Kelly said he was happy to see more students participating in interactive presentations showcasing their major, like the Music Department’s drum circle and the Photography Department’s presentation of the various forms of photography they created. Students also gave one-on-one feedback to prospective students about college life and academic experiences at Columbia.

The total number of students who RSVP’d  decreased from last year, but chairs of several academic departments, including Theatre, Radio, Television, Cinema Art + Science, Audio Arts & Acoustics, Creative Writing and American Sign Language, said they had a large turnout for their departments’ presentations

and sessions.

John Green, chair of the Theatre Department, said his department attracted the usual turnout of more than 100 prospective students. Prospective theatre students met with faculty, watched a student showcase and interacted with current students.

“Being able to talk to current students without any faculty [or] parents present makes [students] want to come here,” Green said.

Jeff Schiff, interim chair of the Fashion Studies Department, said he was disappointed by the turnout of 75 students, which he said was the lowest number of students the department has experienced. 

“Each year going forward is completely different, even if we could determine a pattern, it won’t tell us much because the educational landscape is changing dramatically every year,” Schiff said.

Larissa Mulholland, associate chair of the Education Department, said 19 prospective students attend her department’s sessions. 

She added that the college is more organized overall, but students in her department had difficulties navigating the campus.

Peter Cook, chair of the American Sign Language Department, and Diana Gorman, associate chair of the department, said in an April 7 emailed statement that the department had 28 prospective students, which was normal for the department, many of whom have already applied. They said they hope to see an increase in deaf students applying to the college.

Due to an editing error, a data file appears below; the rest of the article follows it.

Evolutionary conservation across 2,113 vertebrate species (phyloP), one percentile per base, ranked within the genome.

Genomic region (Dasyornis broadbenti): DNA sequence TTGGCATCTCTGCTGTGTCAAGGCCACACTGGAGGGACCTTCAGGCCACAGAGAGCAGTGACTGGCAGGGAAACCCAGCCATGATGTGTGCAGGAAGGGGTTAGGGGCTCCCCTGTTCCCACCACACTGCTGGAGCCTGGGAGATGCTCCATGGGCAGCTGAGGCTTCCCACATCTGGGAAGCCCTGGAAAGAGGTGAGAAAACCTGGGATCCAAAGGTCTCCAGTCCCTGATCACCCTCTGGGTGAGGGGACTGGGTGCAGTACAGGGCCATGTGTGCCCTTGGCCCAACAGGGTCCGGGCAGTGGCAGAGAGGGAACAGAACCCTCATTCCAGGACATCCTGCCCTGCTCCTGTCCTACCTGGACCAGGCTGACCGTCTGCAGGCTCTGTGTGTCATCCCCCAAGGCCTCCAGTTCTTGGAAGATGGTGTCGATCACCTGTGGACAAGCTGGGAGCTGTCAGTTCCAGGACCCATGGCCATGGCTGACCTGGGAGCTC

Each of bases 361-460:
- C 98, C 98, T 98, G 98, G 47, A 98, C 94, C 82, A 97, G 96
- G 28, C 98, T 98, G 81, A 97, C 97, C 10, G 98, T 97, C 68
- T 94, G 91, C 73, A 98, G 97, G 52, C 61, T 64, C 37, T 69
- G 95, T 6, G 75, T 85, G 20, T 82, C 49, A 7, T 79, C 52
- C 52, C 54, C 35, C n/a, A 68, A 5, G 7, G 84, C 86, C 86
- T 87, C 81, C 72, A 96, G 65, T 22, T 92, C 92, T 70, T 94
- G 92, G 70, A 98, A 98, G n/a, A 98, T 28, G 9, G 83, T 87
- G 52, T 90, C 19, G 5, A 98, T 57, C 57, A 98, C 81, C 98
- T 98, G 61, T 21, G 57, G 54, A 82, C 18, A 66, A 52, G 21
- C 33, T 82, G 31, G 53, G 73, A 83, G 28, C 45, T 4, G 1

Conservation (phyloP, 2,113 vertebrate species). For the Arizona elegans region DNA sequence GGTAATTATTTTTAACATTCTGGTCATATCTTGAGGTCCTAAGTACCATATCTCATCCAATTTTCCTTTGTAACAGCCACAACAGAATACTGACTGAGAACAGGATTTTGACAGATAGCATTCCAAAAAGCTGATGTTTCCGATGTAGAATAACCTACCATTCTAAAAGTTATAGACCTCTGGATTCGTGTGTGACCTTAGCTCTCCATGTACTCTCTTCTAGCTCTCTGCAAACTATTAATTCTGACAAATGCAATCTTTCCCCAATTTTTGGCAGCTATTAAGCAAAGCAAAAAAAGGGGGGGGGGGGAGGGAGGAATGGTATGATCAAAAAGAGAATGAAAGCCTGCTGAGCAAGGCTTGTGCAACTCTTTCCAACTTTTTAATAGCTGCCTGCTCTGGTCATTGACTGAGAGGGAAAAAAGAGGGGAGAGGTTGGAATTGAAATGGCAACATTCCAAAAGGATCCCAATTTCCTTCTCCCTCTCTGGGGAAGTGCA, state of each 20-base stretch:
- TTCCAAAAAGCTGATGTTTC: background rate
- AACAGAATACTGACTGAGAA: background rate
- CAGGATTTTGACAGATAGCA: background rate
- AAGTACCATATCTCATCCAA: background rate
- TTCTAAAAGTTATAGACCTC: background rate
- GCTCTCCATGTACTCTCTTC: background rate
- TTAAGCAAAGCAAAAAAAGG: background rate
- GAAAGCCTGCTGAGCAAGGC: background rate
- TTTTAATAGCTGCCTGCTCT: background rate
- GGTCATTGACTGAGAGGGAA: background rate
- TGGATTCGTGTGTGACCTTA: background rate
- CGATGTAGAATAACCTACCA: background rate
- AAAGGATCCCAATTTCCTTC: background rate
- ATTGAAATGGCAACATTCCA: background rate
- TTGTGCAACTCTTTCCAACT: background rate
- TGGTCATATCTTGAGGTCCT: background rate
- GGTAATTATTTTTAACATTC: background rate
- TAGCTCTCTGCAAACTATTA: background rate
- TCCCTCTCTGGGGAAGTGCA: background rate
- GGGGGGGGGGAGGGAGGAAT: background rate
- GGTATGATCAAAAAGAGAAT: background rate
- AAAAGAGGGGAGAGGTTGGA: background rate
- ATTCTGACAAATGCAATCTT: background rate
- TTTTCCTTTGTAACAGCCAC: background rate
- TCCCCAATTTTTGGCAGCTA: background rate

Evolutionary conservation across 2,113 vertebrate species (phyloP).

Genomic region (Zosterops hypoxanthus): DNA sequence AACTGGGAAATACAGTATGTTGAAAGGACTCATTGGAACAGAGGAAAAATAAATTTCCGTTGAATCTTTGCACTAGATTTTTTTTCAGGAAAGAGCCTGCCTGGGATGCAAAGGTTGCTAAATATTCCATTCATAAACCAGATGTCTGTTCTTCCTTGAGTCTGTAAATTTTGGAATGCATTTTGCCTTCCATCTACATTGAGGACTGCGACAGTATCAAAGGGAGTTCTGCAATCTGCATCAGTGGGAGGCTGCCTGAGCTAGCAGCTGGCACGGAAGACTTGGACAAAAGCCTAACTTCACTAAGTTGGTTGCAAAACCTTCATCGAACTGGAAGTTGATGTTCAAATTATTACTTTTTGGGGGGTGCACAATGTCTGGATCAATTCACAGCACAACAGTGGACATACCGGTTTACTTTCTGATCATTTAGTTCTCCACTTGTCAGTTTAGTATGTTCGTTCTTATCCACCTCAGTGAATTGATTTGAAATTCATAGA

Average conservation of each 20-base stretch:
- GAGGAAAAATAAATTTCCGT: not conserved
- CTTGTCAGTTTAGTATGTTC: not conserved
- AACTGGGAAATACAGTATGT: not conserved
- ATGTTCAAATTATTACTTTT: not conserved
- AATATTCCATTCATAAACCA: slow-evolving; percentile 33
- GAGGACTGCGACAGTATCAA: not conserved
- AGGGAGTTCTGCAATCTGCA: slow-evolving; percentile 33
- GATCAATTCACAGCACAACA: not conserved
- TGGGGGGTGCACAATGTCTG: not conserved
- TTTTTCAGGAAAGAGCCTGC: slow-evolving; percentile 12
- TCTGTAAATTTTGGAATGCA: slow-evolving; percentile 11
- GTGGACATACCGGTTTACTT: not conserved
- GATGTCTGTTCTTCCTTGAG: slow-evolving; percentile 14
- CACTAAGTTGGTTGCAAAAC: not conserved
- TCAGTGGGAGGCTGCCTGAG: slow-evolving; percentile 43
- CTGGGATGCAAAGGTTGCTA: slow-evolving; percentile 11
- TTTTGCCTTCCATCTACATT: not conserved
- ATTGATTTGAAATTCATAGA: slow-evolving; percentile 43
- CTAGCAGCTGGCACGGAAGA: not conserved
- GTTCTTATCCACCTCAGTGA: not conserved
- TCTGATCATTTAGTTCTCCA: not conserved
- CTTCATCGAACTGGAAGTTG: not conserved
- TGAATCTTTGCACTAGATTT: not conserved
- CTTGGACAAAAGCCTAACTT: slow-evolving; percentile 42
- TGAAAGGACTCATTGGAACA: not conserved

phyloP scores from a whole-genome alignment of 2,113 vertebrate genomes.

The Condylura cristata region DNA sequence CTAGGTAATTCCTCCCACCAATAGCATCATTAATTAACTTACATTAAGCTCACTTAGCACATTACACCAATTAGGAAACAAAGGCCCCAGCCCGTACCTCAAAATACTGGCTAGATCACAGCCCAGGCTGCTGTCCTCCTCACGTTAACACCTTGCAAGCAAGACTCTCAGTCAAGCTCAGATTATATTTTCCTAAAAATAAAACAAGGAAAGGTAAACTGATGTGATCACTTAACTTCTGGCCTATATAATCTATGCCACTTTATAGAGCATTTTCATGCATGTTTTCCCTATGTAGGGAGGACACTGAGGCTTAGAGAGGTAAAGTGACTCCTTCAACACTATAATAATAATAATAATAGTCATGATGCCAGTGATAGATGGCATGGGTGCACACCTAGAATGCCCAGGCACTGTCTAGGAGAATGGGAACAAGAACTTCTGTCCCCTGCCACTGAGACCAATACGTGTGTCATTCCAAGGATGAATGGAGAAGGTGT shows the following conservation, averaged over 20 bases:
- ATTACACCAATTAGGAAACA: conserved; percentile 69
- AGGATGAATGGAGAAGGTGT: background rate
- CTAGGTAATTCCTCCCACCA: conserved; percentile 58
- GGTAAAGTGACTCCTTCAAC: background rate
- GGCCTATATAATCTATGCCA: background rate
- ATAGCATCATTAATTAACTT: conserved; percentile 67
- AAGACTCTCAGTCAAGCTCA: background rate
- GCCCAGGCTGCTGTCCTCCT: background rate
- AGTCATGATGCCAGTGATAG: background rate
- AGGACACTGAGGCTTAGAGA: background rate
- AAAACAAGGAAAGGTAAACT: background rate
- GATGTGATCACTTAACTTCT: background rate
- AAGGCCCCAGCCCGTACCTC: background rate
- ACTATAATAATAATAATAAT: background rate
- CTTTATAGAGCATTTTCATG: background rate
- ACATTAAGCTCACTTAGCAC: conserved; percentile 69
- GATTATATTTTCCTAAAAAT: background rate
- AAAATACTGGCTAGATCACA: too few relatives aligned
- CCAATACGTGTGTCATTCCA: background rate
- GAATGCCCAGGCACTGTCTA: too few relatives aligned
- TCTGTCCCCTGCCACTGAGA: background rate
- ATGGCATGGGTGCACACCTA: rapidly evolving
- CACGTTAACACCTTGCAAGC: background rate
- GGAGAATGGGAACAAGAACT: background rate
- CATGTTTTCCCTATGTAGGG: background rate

“[We] believe Columbia has a lot of potential to offer for deaf students, especially in the media fields,” Cook and Gorman said. 

Donnalee Huddleston, a prospective theatre major from California who said she will be enrolling next fall, said Open House reassured her feeling of commitment to the college.

“I liked talking to the musical theater people and seeing what the next four years will be like curriculum-wise,” Huddleston said.

Robert DeLeon, a prospective television major from Indiana who confirmed he will be attending Columbia, said he was inspired by the opening sessions because they motivated him to be creative and push his boundaries.

“I liked the idea that they still looked at the business side of things as far as marketing because in the end you have to make a living off of it,” DeLeon said. 

The chairs of the Art + Art History, Business & Entrepreneurship, Communication & Media Innovation, Dance, Design, English, History, Humanities & Social Sciences, Interactive Arts & Media, Music and Photography Departments could not be reached for comment as of press time. 

The acting chair of the Science & Mathematics Department declined to comment.